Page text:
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Food

Cocktail on a stick? Here’s how to make 5 sweet booze popsicles

Cocktail popsicles
Cocktail popsicle possibilities include mojito, peach sangria and margarita.
(Anne Cusack / Los Angeles Times)

Those of us who love cocktails spend a lot of time thinking about how to drink more of them, often in ways that are more imaginative than just ordering the same drink at the same bar all the time. We love brunch at good restaurants because of the fried chicken and waffles, sure, but also because it’s an excuse to drink before noon. We love working our way through Prohibition-era bartenders’ guides because it’s entertaining, in a Ken Burns kind of way. We love the recent invention of bar omakase because the bartender is deciding how many drinks we can have. And when it’s hot out, as it’s been a lot lately, sometimes we put our cocktails in the freezer.

We’re not talking about shoving a bottle of vodka next to the ice maker, or stowing that Manhattan by the gelato to keep cold.

Think boozy popsicles. Because who doesn’t want to put a cocktail on a stick? Combine liquor with something to sweeten and flavor, add a garnish or two, put it in the freezer — and in a few hours you’ve got a mash-up of your favorite drink and those Otter pops you still secretly love.

RECIPES: Manhattan popsicles | Margarita popsicles | Mojito popsicles | Negroni orange popsicles | Peach sangria popsicles

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Though any cocktail will work for inspiration, there are a couple of things to keep in mind when you experiment — namely sugar and alcohol content. If you’ve ever made a sorbet, you know that the percentage of sugar affects the structure of the final product — the higher the sugar content, the lower the freezing point. It’s the same with alcohol. Ever wonder why that bottle of vodka never actually freezes? The more alcohol you add, and the higher its proof, the lower the freezing point.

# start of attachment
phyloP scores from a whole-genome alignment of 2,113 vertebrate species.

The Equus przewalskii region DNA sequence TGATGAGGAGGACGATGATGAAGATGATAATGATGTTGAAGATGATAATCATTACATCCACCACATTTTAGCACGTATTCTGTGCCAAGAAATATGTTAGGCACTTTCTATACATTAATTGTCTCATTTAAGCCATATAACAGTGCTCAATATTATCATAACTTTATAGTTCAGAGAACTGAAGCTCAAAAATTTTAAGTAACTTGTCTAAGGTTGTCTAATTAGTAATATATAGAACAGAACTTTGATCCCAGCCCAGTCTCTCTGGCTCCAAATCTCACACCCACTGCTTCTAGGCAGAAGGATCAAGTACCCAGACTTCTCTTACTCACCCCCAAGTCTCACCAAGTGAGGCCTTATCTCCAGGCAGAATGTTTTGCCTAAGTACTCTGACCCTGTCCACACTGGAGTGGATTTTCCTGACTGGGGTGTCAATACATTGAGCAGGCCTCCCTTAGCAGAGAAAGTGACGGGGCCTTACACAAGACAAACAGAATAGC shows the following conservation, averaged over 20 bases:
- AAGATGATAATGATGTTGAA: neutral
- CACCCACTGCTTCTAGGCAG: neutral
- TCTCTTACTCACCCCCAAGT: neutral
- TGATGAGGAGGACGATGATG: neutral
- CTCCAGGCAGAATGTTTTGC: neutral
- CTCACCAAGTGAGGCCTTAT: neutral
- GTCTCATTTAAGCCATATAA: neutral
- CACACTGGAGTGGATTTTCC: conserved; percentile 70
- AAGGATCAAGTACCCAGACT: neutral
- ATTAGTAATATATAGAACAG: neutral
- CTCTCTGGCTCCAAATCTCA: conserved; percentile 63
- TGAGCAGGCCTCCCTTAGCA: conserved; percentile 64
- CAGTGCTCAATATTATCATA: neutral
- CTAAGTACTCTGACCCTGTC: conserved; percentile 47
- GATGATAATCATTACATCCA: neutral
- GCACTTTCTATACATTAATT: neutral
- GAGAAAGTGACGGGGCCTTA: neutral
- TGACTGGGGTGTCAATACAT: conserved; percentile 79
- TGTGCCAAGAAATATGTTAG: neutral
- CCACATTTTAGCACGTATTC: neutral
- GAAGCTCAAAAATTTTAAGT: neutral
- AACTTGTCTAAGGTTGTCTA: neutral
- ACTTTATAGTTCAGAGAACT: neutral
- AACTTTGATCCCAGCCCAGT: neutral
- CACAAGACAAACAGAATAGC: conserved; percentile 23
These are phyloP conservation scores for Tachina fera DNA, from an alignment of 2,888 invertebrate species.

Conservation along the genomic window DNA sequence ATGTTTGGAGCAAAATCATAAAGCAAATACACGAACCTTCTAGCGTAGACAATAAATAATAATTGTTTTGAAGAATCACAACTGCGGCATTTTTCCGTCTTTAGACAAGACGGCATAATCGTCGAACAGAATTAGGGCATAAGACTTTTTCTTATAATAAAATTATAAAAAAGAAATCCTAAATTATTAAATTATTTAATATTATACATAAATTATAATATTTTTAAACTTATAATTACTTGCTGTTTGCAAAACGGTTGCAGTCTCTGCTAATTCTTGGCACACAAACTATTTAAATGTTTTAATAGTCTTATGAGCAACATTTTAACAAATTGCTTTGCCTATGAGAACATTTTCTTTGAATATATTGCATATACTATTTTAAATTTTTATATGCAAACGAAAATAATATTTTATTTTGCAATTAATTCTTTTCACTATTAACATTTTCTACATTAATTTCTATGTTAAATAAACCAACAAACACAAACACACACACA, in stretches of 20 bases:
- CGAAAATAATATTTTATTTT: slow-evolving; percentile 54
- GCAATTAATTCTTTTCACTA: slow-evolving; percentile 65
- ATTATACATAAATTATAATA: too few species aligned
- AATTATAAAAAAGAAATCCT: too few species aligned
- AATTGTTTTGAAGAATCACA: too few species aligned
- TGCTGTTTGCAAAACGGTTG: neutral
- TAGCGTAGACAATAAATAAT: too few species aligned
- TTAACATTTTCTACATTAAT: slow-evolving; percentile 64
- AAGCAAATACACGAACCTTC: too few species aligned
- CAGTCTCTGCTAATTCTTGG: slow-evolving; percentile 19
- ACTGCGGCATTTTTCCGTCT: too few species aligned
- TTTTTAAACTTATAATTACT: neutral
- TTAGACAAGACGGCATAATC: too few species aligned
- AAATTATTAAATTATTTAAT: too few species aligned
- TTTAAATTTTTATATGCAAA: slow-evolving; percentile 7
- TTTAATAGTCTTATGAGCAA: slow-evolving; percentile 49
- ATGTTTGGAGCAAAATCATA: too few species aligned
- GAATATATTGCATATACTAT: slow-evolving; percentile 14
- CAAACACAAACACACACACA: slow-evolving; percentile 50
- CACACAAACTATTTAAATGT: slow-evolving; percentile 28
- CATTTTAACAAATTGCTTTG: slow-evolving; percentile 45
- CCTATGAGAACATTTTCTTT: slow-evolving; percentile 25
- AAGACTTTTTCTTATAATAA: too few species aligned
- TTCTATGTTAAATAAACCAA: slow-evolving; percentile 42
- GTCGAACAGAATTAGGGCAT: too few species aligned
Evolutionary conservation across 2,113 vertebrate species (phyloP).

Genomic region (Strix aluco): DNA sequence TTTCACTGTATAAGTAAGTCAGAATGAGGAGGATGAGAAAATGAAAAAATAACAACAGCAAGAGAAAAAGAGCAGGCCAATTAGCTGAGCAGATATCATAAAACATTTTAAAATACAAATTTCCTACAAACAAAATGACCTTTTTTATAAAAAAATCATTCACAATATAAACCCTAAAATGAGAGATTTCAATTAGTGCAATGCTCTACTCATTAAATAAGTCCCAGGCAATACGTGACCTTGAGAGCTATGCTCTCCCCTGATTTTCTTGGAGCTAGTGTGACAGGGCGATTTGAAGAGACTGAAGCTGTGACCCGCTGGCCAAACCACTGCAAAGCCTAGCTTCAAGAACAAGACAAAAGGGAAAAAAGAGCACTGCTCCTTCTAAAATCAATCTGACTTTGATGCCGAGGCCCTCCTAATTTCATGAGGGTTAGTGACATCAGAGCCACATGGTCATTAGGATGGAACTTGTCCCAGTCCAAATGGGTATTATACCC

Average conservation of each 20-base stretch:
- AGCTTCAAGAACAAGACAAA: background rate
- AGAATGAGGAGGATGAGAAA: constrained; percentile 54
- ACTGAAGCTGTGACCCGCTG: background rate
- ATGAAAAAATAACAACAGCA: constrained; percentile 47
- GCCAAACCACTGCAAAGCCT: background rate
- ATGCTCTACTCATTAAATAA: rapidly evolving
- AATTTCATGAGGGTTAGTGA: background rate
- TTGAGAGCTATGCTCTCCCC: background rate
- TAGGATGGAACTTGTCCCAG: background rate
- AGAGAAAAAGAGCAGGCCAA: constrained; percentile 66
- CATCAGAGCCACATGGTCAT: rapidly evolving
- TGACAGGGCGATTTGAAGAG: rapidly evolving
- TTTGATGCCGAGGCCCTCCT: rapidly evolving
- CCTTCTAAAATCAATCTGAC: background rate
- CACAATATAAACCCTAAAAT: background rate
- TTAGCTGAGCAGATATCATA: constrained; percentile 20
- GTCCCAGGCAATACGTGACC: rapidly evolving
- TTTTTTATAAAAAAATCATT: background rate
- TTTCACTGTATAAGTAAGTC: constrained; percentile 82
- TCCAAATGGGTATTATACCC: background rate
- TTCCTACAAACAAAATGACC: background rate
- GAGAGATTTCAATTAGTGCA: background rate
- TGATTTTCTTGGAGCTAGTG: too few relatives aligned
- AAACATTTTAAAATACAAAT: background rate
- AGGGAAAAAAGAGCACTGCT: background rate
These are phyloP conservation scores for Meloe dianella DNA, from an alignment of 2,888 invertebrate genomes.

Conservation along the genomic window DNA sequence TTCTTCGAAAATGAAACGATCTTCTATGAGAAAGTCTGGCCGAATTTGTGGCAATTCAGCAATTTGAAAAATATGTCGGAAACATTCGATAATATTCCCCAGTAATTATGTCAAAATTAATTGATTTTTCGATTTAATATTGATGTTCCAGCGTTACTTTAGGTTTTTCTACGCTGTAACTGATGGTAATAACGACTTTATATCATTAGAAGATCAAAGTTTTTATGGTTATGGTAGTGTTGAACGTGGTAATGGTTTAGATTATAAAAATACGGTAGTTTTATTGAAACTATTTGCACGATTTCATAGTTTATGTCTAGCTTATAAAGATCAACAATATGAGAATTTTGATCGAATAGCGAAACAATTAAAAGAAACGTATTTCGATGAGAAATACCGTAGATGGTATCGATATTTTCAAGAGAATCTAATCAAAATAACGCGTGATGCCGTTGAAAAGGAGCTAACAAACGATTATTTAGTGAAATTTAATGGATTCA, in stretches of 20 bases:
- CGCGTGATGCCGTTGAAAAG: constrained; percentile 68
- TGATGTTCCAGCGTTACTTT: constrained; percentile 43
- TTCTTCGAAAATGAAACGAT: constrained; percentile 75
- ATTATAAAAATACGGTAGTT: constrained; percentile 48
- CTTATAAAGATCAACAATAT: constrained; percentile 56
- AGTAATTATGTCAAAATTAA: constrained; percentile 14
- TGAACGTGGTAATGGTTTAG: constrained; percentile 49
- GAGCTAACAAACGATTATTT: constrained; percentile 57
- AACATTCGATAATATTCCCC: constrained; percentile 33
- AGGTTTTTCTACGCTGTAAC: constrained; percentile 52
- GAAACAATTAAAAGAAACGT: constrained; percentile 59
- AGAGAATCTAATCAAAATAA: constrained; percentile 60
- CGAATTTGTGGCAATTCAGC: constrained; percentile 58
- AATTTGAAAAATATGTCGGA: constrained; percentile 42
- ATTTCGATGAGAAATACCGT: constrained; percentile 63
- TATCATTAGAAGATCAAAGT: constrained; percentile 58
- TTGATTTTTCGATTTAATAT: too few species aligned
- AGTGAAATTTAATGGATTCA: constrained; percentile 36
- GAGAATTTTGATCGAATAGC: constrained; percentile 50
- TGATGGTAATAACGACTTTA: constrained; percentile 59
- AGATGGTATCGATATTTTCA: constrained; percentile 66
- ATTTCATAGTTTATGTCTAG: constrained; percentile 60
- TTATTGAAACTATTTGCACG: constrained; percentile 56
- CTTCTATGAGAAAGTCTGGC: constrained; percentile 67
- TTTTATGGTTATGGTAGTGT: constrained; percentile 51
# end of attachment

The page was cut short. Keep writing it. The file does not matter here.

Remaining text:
Experiment some. (You really need an excuse to play with your drinks?) Because wine is typically lower in alcohol, a sangria popsicle is simple: Blend fresh fruit with a little wine and some sugar, pour the mixture into popsicle trays, add bits of fresh fruit and freeze.

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Higher-proof liquors — tequila, rum, bourbon — will also work. Simply go a little lighter on the alcohol and emphasize the other flavors. A traditional Manhattan won’t freeze on its own. But if you focus on the cherry flavoring as the popsicle base — with just enough bourbon and sweet vermouth for flavor — pretty soon you’ll have your favorite cocktail in popsicle form, no problem. Just don’t forget to add the maraschino cherries before freezing.

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You could also try soaking fruit in booze for a riff on the idea. A Negroni — equal parts Campari, gin and sweet vermouth — won’t freeze by itself. But if you soak thick orange slices in that cocktail and freeze the slices, you’ll get a fun boozy fruit pop. (Don’t forget to save the orange-infused Negroni base to make a leftover aperitif.)

Think of it as happy hour for the next heat wave.

noelle.carter@latimes.com

Twitter: @noellecarter

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